Ready to know more about San Diego?


From the Kitchen Table

Local biochemist and food writer Madhushree Ghosh pens a moving tribute to family, food, and her American experience
Photos by Kailee Winslow

By Seth Combs

Madhushree Ghosh

Madhushree Ghosh at her Old Town home

Photos by Kailee Winslow

Madhushree Ghosh is tired. Fresh off a red-eye flight back from New York, where she participated in a panel at the revered Center for Fiction in Brooklyn, she’s happy to be back in her Old Town home. She was there to speak about her new book, Khabaar: An Immigrant Journey of Food, Memory, and Family, a memoir (or a “collection of braided essays,” as she puts it) that also includes a focus on the way food has played a huge part in what has been an extraordinary life.

“So it’s a collection of essays, but what’s funny is that one of the first reviews that came out on Goodreads said something like, ‘I am really upset. I was hoping for recipes,’” Ghosh recalls. “Part of me wanted to react to that person to tell them they’re not my audience. I always wanted to write a collection like this, an ambitious book in the sense that people are surprised when they read it. Something that would make them ask questions like, ‘What is this?’.”

Khabaar: An Immigrant Journey of Food, Memory, and Family

A copy of Khabaar: An Immigrant Journey of Food, Memory, and Family

Named after the Bengali word for “food,” Khabaar does just as its author intended and works as so many things at once: a memoir, a collection of food essays, a travelogue, a tale of surviving domestic abuse, a manifesto from someone with a unique and timely perspective on the American dream. She weaves the trajectory of her own journey seamlessly into commentary about the importance of food to family and community, and also explores how much of that food has been influenced by factors like colonization and exploitative labor practices. This isn’t some gushy, feel-good tale of an immigrant overcoming obstacles or a guide to Bengali-food-for-well-meaning-wokeists; it’s a book that breaks apart the meals we long to authentically experience by a women who is intent on revealing the blood, sweat, and tears that go into them.

“I could have given my publisher my memoir, which of course had food, but I trusted her and readers enough to understand what I was trying to do,” Ghosh says. “I want to talk about my parents’ journey and then my journey as an immigrant. I also wanted it to be three-dimensional, of a person who’s gone through this as well as a woman in science, a woman of color. All this in addition to talking about why and how food within the San Diego community makes you part of that community.”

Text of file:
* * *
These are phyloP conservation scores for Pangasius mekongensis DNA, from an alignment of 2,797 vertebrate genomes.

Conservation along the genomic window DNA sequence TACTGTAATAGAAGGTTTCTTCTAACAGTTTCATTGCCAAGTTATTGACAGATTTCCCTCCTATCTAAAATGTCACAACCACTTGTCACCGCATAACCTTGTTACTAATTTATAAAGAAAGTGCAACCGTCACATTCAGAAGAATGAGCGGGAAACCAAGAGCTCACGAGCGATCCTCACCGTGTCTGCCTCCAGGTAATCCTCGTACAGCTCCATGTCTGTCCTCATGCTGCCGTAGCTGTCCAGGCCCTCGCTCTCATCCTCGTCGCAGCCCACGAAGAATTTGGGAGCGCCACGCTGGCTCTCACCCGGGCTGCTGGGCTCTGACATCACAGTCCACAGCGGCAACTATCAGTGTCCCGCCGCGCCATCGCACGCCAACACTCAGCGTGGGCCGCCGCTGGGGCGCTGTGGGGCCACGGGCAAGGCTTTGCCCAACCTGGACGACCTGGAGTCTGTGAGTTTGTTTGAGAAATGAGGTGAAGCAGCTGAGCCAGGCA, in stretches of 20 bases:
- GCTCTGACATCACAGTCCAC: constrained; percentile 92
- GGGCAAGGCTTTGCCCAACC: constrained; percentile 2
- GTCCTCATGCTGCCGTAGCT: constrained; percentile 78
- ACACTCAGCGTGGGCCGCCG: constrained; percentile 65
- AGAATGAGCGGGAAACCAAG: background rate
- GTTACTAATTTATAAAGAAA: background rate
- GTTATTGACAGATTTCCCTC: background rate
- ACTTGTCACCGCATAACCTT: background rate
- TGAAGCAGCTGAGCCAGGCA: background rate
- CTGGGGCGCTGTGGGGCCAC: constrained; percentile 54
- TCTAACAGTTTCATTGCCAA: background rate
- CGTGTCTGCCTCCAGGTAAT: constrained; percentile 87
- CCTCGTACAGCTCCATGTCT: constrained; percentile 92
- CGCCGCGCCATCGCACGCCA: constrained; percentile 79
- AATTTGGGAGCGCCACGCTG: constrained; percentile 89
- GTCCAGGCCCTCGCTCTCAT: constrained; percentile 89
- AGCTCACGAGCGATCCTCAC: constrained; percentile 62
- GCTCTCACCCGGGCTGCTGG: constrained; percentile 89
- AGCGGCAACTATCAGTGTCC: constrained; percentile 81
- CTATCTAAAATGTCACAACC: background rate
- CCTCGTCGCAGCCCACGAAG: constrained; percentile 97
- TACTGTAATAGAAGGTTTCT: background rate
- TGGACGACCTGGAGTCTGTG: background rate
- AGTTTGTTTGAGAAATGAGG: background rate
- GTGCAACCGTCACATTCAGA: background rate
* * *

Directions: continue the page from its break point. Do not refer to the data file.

Ghosh’s family is from Bangladesh, but she grew up primarily in Delhi, India, before moving to the US to study biochemistry in the early ’90s. She went on to get an MBA in global conflict management and negotiations and eventually earned her PhD in biochemistry. And while her day job is in global oncology diagnostics, she gravitated toward writing. She recalls growing up in a family filled with journalists and writers, and the time when, shortly after her mother passed away, she found a piece of poetry she’d written as a young girl that her mother had kept all those years.

Madhushree Ghosh Profile

Madhushree Ghosh Profile

“It was so bad, but she had kept it,” Ghosh says. “But that’s the kind of family I come from. Everybody’s very literary. We love our books.”

Over the years, she’s immersed herself in writing, publishing pieces in The New York Times, The Washington Post, on The Kitchn, and even in The Surfer’s Journal. One of her travel essays on San Diego for Panorama was nominated for a Pushcart, one of the literary world’s most prestigious prizes. She’s currently working on another memoir and an essay collection about maverick women tentatively titled Hatke: Trailblazing Outlier Women. Asked whether she considers herself to be an outlier, given her myriad accomplishments and jobs, Ghosh says she understands how people could see her that way, but that it’s a dubious distinction.

“All my life, that’s what I’ve been called. I was the first Ghosh girl to come here, first one to get a PhD, first one to get a divorce, you name it. I’ve always been fascinated when people say I’m an outlier. What does that mean? I’m not sitting around and saying, ‘Let me do something that will shock the world.’ I don’t think that’s how outliers operate. You just do it because you don’t know any other way.”

Follow Madhushree Ghosh on Instagram at @writemadhushree


Share this post

Contact Us

1230 Columbia Street, Suite 800,

San Diego, CA